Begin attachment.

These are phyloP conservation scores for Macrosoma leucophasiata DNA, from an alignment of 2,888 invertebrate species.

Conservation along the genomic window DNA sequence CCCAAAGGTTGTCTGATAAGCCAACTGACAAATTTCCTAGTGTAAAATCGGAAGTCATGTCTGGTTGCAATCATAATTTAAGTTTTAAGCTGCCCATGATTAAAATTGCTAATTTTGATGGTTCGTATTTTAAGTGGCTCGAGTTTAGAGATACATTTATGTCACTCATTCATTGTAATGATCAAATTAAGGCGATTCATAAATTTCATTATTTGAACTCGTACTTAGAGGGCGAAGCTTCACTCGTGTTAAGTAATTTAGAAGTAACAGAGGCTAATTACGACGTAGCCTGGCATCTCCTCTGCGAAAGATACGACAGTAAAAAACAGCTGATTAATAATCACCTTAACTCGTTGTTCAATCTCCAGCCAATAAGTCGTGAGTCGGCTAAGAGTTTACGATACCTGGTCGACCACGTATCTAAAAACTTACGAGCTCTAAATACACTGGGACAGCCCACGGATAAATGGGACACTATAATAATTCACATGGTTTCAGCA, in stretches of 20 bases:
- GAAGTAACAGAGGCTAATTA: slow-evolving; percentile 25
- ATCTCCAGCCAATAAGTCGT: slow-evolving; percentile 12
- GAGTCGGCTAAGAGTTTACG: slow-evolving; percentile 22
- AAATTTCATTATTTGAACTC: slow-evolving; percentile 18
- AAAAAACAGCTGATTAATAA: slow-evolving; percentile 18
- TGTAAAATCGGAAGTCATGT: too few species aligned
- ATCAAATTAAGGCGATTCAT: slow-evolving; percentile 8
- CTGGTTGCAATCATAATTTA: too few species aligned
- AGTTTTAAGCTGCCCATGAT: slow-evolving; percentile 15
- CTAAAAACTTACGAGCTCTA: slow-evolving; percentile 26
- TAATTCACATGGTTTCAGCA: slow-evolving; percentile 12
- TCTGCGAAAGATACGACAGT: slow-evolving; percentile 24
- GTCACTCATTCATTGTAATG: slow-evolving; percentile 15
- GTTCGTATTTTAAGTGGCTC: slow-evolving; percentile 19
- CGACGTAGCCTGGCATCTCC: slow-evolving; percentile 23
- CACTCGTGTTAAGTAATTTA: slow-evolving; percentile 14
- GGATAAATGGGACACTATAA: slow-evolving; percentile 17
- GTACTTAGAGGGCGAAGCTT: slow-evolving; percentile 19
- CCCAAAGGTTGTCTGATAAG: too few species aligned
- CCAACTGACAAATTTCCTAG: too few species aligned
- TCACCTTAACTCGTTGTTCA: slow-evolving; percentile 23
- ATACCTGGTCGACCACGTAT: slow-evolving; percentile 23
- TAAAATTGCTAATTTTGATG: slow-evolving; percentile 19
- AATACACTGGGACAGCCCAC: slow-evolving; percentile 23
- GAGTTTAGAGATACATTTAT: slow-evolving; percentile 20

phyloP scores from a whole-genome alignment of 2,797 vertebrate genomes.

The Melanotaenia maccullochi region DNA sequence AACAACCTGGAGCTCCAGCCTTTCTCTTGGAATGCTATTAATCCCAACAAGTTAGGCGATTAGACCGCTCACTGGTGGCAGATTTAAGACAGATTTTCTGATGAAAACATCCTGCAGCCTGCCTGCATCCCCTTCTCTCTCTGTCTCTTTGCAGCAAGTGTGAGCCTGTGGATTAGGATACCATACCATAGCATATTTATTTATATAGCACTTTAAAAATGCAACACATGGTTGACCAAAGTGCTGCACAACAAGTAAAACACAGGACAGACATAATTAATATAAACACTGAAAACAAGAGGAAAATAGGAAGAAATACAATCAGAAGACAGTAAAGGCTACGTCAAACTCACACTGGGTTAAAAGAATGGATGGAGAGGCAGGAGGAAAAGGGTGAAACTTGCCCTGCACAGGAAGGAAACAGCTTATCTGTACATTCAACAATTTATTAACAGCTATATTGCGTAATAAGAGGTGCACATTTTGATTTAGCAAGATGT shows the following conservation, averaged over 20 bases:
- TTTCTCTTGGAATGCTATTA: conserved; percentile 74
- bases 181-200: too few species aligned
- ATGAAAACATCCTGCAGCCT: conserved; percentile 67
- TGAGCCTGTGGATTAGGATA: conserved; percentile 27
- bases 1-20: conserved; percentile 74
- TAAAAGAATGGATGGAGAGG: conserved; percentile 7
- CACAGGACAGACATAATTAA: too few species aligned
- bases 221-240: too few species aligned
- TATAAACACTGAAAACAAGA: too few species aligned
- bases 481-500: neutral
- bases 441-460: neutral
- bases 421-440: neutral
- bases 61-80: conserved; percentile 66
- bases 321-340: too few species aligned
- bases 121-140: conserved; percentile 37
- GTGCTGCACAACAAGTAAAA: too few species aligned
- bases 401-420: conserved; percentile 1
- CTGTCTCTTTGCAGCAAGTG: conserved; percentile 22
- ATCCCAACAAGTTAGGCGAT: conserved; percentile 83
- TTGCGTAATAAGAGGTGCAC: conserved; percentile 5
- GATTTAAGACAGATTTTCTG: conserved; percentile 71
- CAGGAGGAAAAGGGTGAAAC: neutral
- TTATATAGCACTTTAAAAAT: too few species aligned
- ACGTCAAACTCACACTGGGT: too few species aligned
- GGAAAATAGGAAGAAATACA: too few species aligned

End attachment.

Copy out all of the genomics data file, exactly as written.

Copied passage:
These are phyloP conservation scores for Macrosoma leucophasiata DNA, from an alignment of 2,888 invertebrate species.

Conservation along the genomic window DNA sequence CCCAAAGGTTGTCTGATAAGCCAACTGACAAATTTCCTAGTGTAAAATCGGAAGTCATGTCTGGTTGCAATCATAATTTAAGTTTTAAGCTGCCCATGATTAAAATTGCTAATTTTGATGGTTCGTATTTTAAGTGGCTCGAGTTTAGAGATACATTTATGTCACTCATTCATTGTAATGATCAAATTAAGGCGATTCATAAATTTCATTATTTGAACTCGTACTTAGAGGGCGAAGCTTCACTCGTGTTAAGTAATTTAGAAGTAACAGAGGCTAATTACGACGTAGCCTGGCATCTCCTCTGCGAAAGATACGACAGTAAAAAACAGCTGATTAATAATCACCTTAACTCGTTGTTCAATCTCCAGCCAATAAGTCGTGAGTCGGCTAAGAGTTTACGATACCTGGTCGACCACGTATCTAAAAACTTACGAGCTCTAAATACACTGGGACAGCCCACGGATAAATGGGACACTATAATAATTCACATGGTTTCAGCA, in stretches of 20 bases:
- GAAGTAACAGAGGCTAATTA: slow-evolving; percentile 25
- ATCTCCAGCCAATAAGTCGT: slow-evolving; percentile 12
- GAGTCGGCTAAGAGTTTACG: slow-evolving; percentile 22
- AAATTTCATTATTTGAACTC: slow-evolving; percentile 18
- AAAAAACAGCTGATTAATAA: slow-evolving; percentile 18
- TGTAAAATCGGAAGTCATGT: too few species aligned
- ATCAAATTAAGGCGATTCAT: slow-evolving; percentile 8
- CTGGTTGCAATCATAATTTA: too few species aligned
- AGTTTTAAGCTGCCCATGAT: slow-evolving; percentile 15
- CTAAAAACTTACGAGCTCTA: slow-evolving; percentile 26
- TAATTCACATGGTTTCAGCA: slow-evolving; percentile 12
- TCTGCGAAAGATACGACAGT: slow-evolving; percentile 24
- GTCACTCATTCATTGTAATG: slow-evolving; percentile 15
- GTTCGTATTTTAAGTGGCTC: slow-evolving; percentile 19
- CGACGTAGCCTGGCATCTCC: slow-evolving; percentile 23
- CACTCGTGTTAAGTAATTTA: slow-evolving; percentile 14
- GGATAAATGGGACACTATAA: slow-evolving; percentile 17
- GTACTTAGAGGGCGAAGCTT: slow-evolving; percentile 19
- CCCAAAGGTTGTCTGATAAG: too few species aligned
- CCAACTGACAAATTTCCTAG: too few species aligned
- TCACCTTAACTCGTTGTTCA: slow-evolving; percentile 23
- ATACCTGGTCGACCACGTAT: slow-evolving; percentile 23
- TAAAATTGCTAATTTTGATG: slow-evolving; percentile 19
- AATACACTGGGACAGCCCAC: slow-evolving; percentile 23
- GAGTTTAGAGATACATTTAT: slow-evolving; percentile 20

phyloP scores from a whole-genome alignment of 2,797 vertebrate genomes.

The Melanotaenia maccullochi region DNA sequence AACAACCTGGAGCTCCAGCCTTTCTCTTGGAATGCTATTAATCCCAACAAGTTAGGCGATTAGACCGCTCACTGGTGGCAGATTTAAGACAGATTTTCTGATGAAAACATCCTGCAGCCTGCCTGCATCCCCTTCTCTCTCTGTCTCTTTGCAGCAAGTGTGAGCCTGTGGATTAGGATACCATACCATAGCATATTTATTTATATAGCACTTTAAAAATGCAACACATGGTTGACCAAAGTGCTGCACAACAAGTAAAACACAGGACAGACATAATTAATATAAACACTGAAAACAAGAGGAAAATAGGAAGAAATACAATCAGAAGACAGTAAAGGCTACGTCAAACTCACACTGGGTTAAAAGAATGGATGGAGAGGCAGGAGGAAAAGGGTGAAACTTGCCCTGCACAGGAAGGAAACAGCTTATCTGTACATTCAACAATTTATTAACAGCTATATTGCGTAATAAGAGGTGCACATTTTGATTTAGCAAGATGT shows the following conservation, averaged over 20 bases:
- TTTCTCTTGGAATGCTATTA: conserved; percentile 74
- bases 181-200: too few species aligned
- ATGAAAACATCCTGCAGCCT: conserved; percentile 67
- TGAGCCTGTGGATTAGGATA: conserved; percentile 27
- bases 1-20: conserved; percentile 74
- TAAAAGAATGGATGGAGAGG: conserved; percentile 7
- CACAGGACAGACATAATTAA: too few species aligned
- bases 221-240: too few species aligned
- TATAAACACTGAAAACAAGA: too few species aligned
- bases 481-500: neutral
- bases 441-460: neutral
- bases 421-440: neutral
- bases 61-80: conserved; percentile 66
- bases 321-340: too few species aligned
- bases 121-140: conserved; percentile 37
- GTGCTGCACAACAAGTAAAA: too few species aligned
- bases 401-420: conserved; percentile 1
- CTGTCTCTTTGCAGCAAGTG: conserved; percentile 22
- ATCCCAACAAGTTAGGCGAT: conserved; percentile 83
- TTGCGTAATAAGAGGTGCAC: conserved; percentile 5
- GATTTAAGACAGATTTTCTG: conserved; percentile 71
- CAGGAGGAAAAGGGTGAAAC: neutral
- TTATATAGCACTTTAAAAAT: too few species aligned
- ACGTCAAACTCACACTGGGT: too few species aligned
- GGAAAATAGGAAGAAATACA: too few species aligned